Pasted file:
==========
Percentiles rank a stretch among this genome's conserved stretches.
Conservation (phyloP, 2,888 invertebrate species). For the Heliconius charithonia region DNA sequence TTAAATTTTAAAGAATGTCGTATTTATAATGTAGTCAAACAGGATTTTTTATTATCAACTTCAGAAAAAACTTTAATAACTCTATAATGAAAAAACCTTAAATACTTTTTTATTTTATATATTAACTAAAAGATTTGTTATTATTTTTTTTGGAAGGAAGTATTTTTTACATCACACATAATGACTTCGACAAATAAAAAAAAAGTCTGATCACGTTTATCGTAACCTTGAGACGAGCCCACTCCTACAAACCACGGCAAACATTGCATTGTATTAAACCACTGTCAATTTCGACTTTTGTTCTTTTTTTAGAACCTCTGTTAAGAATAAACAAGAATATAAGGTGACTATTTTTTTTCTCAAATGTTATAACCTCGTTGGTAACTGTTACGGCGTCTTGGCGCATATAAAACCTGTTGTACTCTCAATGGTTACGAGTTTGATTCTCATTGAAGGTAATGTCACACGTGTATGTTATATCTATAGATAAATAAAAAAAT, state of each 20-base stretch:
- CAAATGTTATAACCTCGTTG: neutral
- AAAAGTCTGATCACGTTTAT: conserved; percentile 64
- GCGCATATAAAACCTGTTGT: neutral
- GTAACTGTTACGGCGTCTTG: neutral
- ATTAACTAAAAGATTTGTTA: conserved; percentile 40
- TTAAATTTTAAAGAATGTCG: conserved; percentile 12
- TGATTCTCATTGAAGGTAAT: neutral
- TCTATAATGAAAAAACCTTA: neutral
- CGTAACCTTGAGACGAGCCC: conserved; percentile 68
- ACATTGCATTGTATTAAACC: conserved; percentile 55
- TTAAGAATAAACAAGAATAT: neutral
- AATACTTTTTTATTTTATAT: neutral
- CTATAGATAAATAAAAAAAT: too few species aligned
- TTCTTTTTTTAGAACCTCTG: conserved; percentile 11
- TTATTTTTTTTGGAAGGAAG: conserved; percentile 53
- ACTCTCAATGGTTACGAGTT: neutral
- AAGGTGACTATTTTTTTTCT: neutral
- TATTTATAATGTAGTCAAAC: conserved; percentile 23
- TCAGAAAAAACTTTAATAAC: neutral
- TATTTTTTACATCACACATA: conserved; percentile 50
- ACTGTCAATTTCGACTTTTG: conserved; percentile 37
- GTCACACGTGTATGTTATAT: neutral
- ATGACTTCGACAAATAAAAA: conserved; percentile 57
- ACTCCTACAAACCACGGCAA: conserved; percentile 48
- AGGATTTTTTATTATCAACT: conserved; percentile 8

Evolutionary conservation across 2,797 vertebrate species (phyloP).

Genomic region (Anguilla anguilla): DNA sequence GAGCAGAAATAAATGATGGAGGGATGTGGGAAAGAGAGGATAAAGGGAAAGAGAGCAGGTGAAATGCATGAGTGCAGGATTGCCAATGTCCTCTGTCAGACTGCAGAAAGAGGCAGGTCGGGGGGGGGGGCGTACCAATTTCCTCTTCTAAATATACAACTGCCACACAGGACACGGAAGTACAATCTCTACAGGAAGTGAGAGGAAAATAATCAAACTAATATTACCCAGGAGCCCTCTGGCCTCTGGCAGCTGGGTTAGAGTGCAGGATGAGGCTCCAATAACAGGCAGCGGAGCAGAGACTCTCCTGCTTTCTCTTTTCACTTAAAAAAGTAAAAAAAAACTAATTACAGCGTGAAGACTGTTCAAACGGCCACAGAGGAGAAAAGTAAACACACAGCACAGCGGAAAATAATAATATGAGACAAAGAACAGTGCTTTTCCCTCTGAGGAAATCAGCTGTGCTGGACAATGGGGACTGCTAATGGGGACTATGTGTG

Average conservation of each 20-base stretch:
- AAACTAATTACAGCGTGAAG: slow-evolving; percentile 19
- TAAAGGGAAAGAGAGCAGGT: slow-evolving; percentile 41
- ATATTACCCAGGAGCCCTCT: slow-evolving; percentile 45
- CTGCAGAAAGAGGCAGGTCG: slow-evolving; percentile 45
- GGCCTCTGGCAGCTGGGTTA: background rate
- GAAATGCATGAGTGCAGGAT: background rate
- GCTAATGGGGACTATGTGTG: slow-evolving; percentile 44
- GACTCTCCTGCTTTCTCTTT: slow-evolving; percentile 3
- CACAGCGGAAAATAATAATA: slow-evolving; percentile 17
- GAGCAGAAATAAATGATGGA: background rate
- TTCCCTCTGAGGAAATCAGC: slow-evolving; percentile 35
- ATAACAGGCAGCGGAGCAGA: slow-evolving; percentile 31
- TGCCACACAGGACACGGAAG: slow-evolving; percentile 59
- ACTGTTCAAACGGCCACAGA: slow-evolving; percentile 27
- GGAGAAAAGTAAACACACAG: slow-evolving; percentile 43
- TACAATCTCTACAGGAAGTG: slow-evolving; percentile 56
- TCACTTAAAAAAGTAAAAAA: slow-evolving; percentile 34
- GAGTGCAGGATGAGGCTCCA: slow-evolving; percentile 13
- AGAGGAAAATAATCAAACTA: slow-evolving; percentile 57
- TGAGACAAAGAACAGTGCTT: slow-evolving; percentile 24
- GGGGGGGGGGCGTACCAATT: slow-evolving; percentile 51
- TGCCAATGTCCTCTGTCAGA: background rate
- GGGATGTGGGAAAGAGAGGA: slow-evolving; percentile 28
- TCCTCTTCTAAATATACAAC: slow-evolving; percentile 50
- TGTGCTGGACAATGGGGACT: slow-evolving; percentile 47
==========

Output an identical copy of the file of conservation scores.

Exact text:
Percentiles rank a stretch among this genome's conserved stretches.
Conservation (phyloP, 2,888 invertebrate species). For the Heliconius charithonia region DNA sequence TTAAATTTTAAAGAATGTCGTATTTATAATGTAGTCAAACAGGATTTTTTATTATCAACTTCAGAAAAAACTTTAATAACTCTATAATGAAAAAACCTTAAATACTTTTTTATTTTATATATTAACTAAAAGATTTGTTATTATTTTTTTTGGAAGGAAGTATTTTTTACATCACACATAATGACTTCGACAAATAAAAAAAAAGTCTGATCACGTTTATCGTAACCTTGAGACGAGCCCACTCCTACAAACCACGGCAAACATTGCATTGTATTAAACCACTGTCAATTTCGACTTTTGTTCTTTTTTTAGAACCTCTGTTAAGAATAAACAAGAATATAAGGTGACTATTTTTTTTCTCAAATGTTATAACCTCGTTGGTAACTGTTACGGCGTCTTGGCGCATATAAAACCTGTTGTACTCTCAATGGTTACGAGTTTGATTCTCATTGAAGGTAATGTCACACGTGTATGTTATATCTATAGATAAATAAAAAAAT, state of each 20-base stretch:
- CAAATGTTATAACCTCGTTG: neutral
- AAAAGTCTGATCACGTTTAT: conserved; percentile 64
- GCGCATATAAAACCTGTTGT: neutral
- GTAACTGTTACGGCGTCTTG: neutral
- ATTAACTAAAAGATTTGTTA: conserved; percentile 40
- TTAAATTTTAAAGAATGTCG: conserved; percentile 12
- TGATTCTCATTGAAGGTAAT: neutral
- TCTATAATGAAAAAACCTTA: neutral
- CGTAACCTTGAGACGAGCCC: conserved; percentile 68
- ACATTGCATTGTATTAAACC: conserved; percentile 55
- TTAAGAATAAACAAGAATAT: neutral
- AATACTTTTTTATTTTATAT: neutral
- CTATAGATAAATAAAAAAAT: too few species aligned
- TTCTTTTTTTAGAACCTCTG: conserved; percentile 11
- TTATTTTTTTTGGAAGGAAG: conserved; percentile 53
- ACTCTCAATGGTTACGAGTT: neutral
- AAGGTGACTATTTTTTTTCT: neutral
- TATTTATAATGTAGTCAAAC: conserved; percentile 23
- TCAGAAAAAACTTTAATAAC: neutral
- TATTTTTTACATCACACATA: conserved; percentile 50
- ACTGTCAATTTCGACTTTTG: conserved; percentile 37
- GTCACACGTGTATGTTATAT: neutral
- ATGACTTCGACAAATAAAAA: conserved; percentile 57
- ACTCCTACAAACCACGGCAA: conserved; percentile 48
- AGGATTTTTTATTATCAACT: conserved; percentile 8

Evolutionary conservation across 2,797 vertebrate species (phyloP).

Genomic region (Anguilla anguilla): DNA sequence GAGCAGAAATAAATGATGGAGGGATGTGGGAAAGAGAGGATAAAGGGAAAGAGAGCAGGTGAAATGCATGAGTGCAGGATTGCCAATGTCCTCTGTCAGACTGCAGAAAGAGGCAGGTCGGGGGGGGGGGCGTACCAATTTCCTCTTCTAAATATACAACTGCCACACAGGACACGGAAGTACAATCTCTACAGGAAGTGAGAGGAAAATAATCAAACTAATATTACCCAGGAGCCCTCTGGCCTCTGGCAGCTGGGTTAGAGTGCAGGATGAGGCTCCAATAACAGGCAGCGGAGCAGAGACTCTCCTGCTTTCTCTTTTCACTTAAAAAAGTAAAAAAAAACTAATTACAGCGTGAAGACTGTTCAAACGGCCACAGAGGAGAAAAGTAAACACACAGCACAGCGGAAAATAATAATATGAGACAAAGAACAGTGCTTTTCCCTCTGAGGAAATCAGCTGTGCTGGACAATGGGGACTGCTAATGGGGACTATGTGTG

Average conservation of each 20-base stretch:
- AAACTAATTACAGCGTGAAG: slow-evolving; percentile 19
- TAAAGGGAAAGAGAGCAGGT: slow-evolving; percentile 41
- ATATTACCCAGGAGCCCTCT: slow-evolving; percentile 45
- CTGCAGAAAGAGGCAGGTCG: slow-evolving; percentile 45
- GGCCTCTGGCAGCTGGGTTA: background rate
- GAAATGCATGAGTGCAGGAT: background rate
- GCTAATGGGGACTATGTGTG: slow-evolving; percentile 44
- GACTCTCCTGCTTTCTCTTT: slow-evolving; percentile 3
- CACAGCGGAAAATAATAATA: slow-evolving; percentile 17
- GAGCAGAAATAAATGATGGA: background rate
- TTCCCTCTGAGGAAATCAGC: slow-evolving; percentile 35
- ATAACAGGCAGCGGAGCAGA: slow-evolving; percentile 31
- TGCCACACAGGACACGGAAG: slow-evolving; percentile 59
- ACTGTTCAAACGGCCACAGA: slow-evolving; percentile 27
- GGAGAAAAGTAAACACACAG: slow-evolving; percentile 43
- TACAATCTCTACAGGAAGTG: slow-evolving; percentile 56
- TCACTTAAAAAAGTAAAAAA: slow-evolving; percentile 34
- GAGTGCAGGATGAGGCTCCA: slow-evolving; percentile 13
- AGAGGAAAATAATCAAACTA: slow-evolving; percentile 57
- TGAGACAAAGAACAGTGCTT: slow-evolving; percentile 24
- GGGGGGGGGGCGTACCAATT: slow-evolving; percentile 51
- TGCCAATGTCCTCTGTCAGA: background rate
- GGGATGTGGGAAAGAGAGGA: slow-evolving; percentile 28
- TCCTCTTCTAAATATACAAC: slow-evolving; percentile 50
- TGTGCTGGACAATGGGGACT: slow-evolving; percentile 47